This rep­re­sented nine per cent of the 1,212,818 UTME ap­pli­ca­tions into Nige­rian fed­eral uni­ver­si­ties in 2017.

Ben­jamin said stu­dents seek­ing ad­mis­sion into uni­ver­si­ties con­sid­ered aca­demic sta­bil­ity, pop­u­lar­ity, af­ford­abil­ity, avail­able fa­cil­i­ties and qual­ity of lec­tur­ers as part of their check­list be­fore mak­ing choices in their ap­pli­ca­tions.

Unilorin was closely fol­lowed by ABU, Zaria, with 89,688 ap­pli­ca­tions, Uniben with 85,486 ap­pli­ca­tions, UNN with 79,073 and Uni­lag with 78,899, in that or­der.

Among the state uni­ver­si­ties, LASU had the high­est num­ber of ap­pli­ca­tions with 36,119, fol­lowed by Kaduna State Univer­sity - 28,914, and Delta State Univer­sity - 28,672.

Among pri­vate uni­ver­si­ties, Covenant Univer­sity, with 2,438 had the high­est num­ber of ap­pli­ca­tions; it was closely fol­lowed by Bab­cock Univer­sity - 1,599 and Afe Ba­balola Univer­sity - 1,455. NANS Dis­misses JAMB’s Claims But even as JAMB churned out data to jus­tify the low cut-off marks se­lected by sev­eral ter­tiary in­sti­tu­tions, NANS yes­ter­day called on the board to stop what it de­scribed as base­less and fruit­less ef­forts to jus­tify a very un­pop­u­lar pol­icy, adding that Nige­rian stu­dents had vowed to ve­he­mently re­sist it.

While re­act­ing to a state­ment by Ben­jamin on Mon­day, the NANS pres­i­dent, Mr. Chi­nonso Obasi said that JAMB’s claim that the down­ward re­view of the cut-off mark was to stop the quest for for­eign ed­u­ca­tion, was un­ac­cept­able.

De­scrib­ing the board’s ex­cuses and ex­pla­na­tions as “ridicu­lous”, Obasi stated that ev­i­dence had shown that the worst stu­dents in Nige­ria usu­ally turn out to be the best stu­dents abroad be­cause of the en­abling ed­u­ca­tional poli­cies, teach­ing fa­cil­i­ties, qual­ity of teach­ers and con­sis­tency in study time.

Ac­cord­ing to him, “Stu­dents’ abil­ity to learn and come out with out­stand­ing per­for­mances are a func­tion of the en­abling en­vi­ron­ment that is de­lib­er­ately cre­ated by re­spon­si­ble and re­spon­sive poli­cies like what ob­tains abroad and not retroac­tive and ret­ro­gres­sive poli­cies like what JAMB is try­ing to push.”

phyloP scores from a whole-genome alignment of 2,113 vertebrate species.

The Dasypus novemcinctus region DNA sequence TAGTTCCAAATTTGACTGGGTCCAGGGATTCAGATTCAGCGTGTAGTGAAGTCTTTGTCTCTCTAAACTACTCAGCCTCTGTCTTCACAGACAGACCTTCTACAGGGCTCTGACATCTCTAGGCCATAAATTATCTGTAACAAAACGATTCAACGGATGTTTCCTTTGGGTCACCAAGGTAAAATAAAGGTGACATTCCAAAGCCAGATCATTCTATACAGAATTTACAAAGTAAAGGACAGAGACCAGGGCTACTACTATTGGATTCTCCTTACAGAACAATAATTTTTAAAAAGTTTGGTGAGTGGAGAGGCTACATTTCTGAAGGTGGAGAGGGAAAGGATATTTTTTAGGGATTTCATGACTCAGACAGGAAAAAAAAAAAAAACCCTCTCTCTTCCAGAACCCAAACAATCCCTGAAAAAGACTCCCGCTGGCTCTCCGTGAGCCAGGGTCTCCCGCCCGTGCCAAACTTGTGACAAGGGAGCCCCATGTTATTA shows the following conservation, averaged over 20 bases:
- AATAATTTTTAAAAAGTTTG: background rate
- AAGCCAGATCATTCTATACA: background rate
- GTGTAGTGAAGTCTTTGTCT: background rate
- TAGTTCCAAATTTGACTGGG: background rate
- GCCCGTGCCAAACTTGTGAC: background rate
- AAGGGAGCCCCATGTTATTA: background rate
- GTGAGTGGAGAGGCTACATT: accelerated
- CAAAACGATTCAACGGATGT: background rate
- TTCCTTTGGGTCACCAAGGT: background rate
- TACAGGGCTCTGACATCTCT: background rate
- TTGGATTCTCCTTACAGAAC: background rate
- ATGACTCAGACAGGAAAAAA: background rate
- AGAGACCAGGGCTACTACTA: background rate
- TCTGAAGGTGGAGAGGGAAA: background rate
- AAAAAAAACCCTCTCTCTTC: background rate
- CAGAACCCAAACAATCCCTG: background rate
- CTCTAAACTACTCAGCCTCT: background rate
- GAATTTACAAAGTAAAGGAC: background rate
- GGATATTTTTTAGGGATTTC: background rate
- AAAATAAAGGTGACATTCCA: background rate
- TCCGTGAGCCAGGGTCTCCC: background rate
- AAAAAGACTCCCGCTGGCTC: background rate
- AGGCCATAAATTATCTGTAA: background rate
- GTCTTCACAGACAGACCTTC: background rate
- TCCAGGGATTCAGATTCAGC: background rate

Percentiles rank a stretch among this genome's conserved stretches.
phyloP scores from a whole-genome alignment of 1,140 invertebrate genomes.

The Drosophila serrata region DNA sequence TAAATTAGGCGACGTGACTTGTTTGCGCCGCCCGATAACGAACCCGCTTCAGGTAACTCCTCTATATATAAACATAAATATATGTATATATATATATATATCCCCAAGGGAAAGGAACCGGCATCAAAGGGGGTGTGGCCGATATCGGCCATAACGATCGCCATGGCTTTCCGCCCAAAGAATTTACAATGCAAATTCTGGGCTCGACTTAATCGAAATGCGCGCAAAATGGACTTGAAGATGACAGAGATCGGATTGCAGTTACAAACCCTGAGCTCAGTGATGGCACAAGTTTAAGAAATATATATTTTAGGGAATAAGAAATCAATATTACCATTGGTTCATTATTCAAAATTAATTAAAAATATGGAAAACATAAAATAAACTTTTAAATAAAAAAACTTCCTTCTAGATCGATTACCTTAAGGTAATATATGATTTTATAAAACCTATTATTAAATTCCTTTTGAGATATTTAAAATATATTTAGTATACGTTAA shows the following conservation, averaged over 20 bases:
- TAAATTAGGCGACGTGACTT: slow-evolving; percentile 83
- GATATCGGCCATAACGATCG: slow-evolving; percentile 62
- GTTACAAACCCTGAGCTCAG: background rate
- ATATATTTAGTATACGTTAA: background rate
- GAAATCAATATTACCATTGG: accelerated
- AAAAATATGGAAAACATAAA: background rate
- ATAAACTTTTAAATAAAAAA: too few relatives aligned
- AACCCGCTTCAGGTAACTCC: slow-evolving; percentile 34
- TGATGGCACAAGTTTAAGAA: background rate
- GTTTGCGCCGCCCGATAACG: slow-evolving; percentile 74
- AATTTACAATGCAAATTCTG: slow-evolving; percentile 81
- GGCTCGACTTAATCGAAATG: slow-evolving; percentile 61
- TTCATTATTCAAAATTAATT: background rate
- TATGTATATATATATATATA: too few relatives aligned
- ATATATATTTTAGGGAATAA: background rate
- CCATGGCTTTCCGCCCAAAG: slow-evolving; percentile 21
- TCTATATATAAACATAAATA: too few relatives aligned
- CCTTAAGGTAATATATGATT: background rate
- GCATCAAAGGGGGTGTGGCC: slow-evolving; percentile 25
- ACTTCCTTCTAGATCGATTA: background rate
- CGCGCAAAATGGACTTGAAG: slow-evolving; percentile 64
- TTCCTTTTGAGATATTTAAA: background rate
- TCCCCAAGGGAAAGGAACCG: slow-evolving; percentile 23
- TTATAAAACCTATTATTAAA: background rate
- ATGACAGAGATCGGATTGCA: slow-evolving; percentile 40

Obasi stated that only the chil­dren of the rich that school abroad, and so JAMB was in­sin­u­at­ing that the chil­dren of the rich are brain­less and can­not com­pete with the chil­dren of the poor who pa­tro­n­ise lo­cal ter­tiary in­sti­tu­tions.

The NANS pres­i­dent called on JAMB to work with stake­hold­ers to ex­plore and find last­ing so­lu­tions to the chal­lenges fac­ing the Nige­rian ed­u­ca­tion sec­tor that would fa­cil­i­tate ef­fec­tive and ef­fi­cient learn­ing rather than em­bark­ing on an in­glo­ri­ous ex­er­cise of re­view­ing the cut-off mark.

He in­sisted that at a time the na­tion should be think­ing of im­prov­ing the prospects of com­pet­i­tive learn­ing, in line with the dic­tates of con­tem­po­rary times, JAMB was look­ing at low­er­ing stan­dards to en­cour­age in­do­lence and in­ep­ti­tude.

“JAMB’s po­si­tion is cer­tainly not in the in­ter­est of the growth of ed­u­ca­tion in the coun­try and the fu­ture of young peo­ple in the coun­try,” he said.

Obasi also re­gret­ted the re­cent un­for­tu­nate fire in­ci­dent that oc­curred at the fe­male hos­tel of the Plateau State Polytech­nic, Jos cam­pus, and con­dole with the stu­dents and man­age­ment of the in­sti­tu­tion.

How­ever, Ben­jamin ex­plained to THISDAY that his state­ment on Mon­day on Nige­rian stu­dents seek­ing univer­sity ed­u­ca­tion over­seas was in ref­er­ence to higher in­sti­tu­tions in other African and some­times Asian coun­tries, where some of the ter­tiary in­sti­tu­tions of choice are far be­low Nige­rian and glob­ally ac­cepted ed­u­ca­tion stan­dards.